How Do Your Digital Transformations Measure Up?

Holly Lyke-Ho-Gland's picture

Last month we discussed digital transformation and where so many organizations go wrong. Mainly the misunderstanding of what it means to be “transformational” and the need to connect your digital efforts to an overarching strategy.

We wanted to learn more about your digital efforts and since then conducted a short poll on digital transformation drivers, governance, and measures of success.

So, what did we find?

What’s Driving Efforts?

Despite the hype around digital work’s ability to spur innovation and improve customer experience, customer experience came in third for most important driver. Instead organizations indicated their digital transformations are driven by operational needs—optimizing core business processes and automation.

Unfortunately, these findings spur even more questions.

  1. Are there different digital transformation archetypes?

  2. Do the drivers change over time?

  3. How do digital transformation programs differ based on their drivers?

However, it’s important to note that these operational drivers are not necessarily, at odds with innovation or the customer experience. Automation and process optimization efforts—while often associated with cost and efficiency—should also include innovation and improving the customer experience.

Who’s Leading the Charge?

Given the “digital” nature of these transformation efforts, most organizations assume these initiatives fall into the IT team’s wheelhouse. This means that most organizations rely on their IT departments to oversee their digital transformations. Typically, under the guidance of a steering committee comprised of senior executives. However, IT-led efforts may falter unless backed by a strong, business strategy and change management plan.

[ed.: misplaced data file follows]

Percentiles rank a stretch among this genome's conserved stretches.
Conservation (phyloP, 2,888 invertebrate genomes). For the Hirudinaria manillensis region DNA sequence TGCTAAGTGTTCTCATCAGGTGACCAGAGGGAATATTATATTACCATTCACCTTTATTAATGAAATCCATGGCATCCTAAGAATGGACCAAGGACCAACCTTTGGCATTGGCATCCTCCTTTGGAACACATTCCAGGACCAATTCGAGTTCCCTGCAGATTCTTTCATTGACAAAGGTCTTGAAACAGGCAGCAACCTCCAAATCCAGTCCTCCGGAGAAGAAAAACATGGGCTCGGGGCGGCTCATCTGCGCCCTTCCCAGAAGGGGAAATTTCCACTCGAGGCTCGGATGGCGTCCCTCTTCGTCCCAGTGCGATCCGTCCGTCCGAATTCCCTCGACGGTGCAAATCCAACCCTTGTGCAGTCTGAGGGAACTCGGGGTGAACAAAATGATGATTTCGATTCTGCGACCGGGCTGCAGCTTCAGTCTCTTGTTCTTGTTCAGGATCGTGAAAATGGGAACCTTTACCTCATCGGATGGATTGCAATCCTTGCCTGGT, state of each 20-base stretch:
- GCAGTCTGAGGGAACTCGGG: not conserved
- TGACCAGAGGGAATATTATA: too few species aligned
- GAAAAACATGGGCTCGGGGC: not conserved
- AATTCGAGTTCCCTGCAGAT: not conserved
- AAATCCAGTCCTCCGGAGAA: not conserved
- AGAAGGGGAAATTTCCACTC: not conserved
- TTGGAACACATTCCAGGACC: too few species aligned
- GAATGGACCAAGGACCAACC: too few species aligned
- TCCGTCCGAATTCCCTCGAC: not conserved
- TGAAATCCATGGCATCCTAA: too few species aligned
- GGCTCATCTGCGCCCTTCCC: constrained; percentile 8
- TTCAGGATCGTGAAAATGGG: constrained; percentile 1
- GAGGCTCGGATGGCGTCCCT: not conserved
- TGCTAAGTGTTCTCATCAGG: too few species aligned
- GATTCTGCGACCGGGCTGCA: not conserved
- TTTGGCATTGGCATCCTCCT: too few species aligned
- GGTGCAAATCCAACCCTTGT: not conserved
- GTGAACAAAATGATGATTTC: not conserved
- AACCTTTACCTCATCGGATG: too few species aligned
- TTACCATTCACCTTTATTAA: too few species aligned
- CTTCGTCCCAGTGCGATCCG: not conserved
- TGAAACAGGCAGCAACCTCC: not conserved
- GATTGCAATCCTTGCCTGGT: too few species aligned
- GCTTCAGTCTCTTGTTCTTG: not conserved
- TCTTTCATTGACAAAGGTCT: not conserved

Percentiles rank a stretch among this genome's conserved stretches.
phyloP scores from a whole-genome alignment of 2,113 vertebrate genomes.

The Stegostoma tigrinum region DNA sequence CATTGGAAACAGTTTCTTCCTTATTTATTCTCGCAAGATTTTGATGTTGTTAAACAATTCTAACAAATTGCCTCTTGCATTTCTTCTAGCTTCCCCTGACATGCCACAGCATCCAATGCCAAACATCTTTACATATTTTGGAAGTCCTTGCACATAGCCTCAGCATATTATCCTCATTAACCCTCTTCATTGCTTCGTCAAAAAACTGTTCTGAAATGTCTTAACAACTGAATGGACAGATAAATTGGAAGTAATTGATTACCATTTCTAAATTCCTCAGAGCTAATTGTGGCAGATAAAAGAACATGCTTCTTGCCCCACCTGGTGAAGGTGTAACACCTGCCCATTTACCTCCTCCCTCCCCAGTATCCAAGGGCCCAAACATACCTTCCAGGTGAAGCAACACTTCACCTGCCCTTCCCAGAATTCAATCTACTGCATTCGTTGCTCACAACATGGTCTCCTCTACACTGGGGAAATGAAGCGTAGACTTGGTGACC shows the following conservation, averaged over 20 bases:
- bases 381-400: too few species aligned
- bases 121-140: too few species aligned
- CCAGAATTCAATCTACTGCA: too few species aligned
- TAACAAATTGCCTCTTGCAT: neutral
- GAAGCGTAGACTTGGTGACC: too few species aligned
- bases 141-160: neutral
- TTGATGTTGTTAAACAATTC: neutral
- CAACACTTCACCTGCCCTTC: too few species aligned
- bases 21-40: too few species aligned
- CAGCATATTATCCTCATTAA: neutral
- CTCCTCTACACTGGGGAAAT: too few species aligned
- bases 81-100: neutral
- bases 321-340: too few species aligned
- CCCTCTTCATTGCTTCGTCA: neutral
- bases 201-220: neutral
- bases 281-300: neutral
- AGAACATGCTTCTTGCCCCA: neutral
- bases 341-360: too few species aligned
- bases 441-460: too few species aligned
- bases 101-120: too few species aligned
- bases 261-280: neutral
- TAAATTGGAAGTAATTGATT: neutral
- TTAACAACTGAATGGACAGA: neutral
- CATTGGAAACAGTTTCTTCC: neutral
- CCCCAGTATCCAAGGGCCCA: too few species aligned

Fortunately, the second largest number of organizations are turning to their strategy and transformation offices to lead their transformations. Not only do these teams bring a holistic perspective to organization’s efforts they also have strong implementation competencies. Particularly regarding managing and developing a strategy and tend to include an overarching portfolio and change management experience.

How Is Success Measured?

It was refreshing to see that an overwhelming majority of organizations use explicit measures to track the effectiveness and success of their digital transformations. Because measures not only help show the value of organizations’ efforts, they also help align work across projects and ensure they stay on track. Hence, digital transformation measures tend to fall into four categories:

  1. Operational—given the primary drivers are operational, organizations are using measures of productivity and quality to track the value of their efforts.
  2. Financial—digital transformations are typically a large investment. Organizations use measures like cost reductions and ROI to measure the payoff of these investments and contribution to the bottom line.
  3. Implementation—digital transformations are large-scale efforts that span a portfolio of projects. Organizations use traditional project management measures like milestones and adoption rates to track their implementation efforts.
  4. Customer—traditionally digital transformations are directly linked with the goal of improving the customer experience and organizations use customer satisfaction indexes to measure success. However, without enough before and after data, organizations struggle to identify which changes directly impact their customer satisfaction.

There is a broad array of potential measures that organizations use to monitor their transformations. Ultimately the specific measures should reflect the organization’s drivers and strategy.  

Next Steps

Have a digital transformation success story to share?

We are continuing to explore organizations’ digital transformation programs. Particularly looking for answers to the questions posed above and to identify effective ways to translate an organization’s digital strategy into effective execution. Contact me at hlykehogland@apqc.org if you would like to participate in this study.

For more process and performance management research and insights, follow me on twitter at @hlykehogland or connect with me on LinkedIn.

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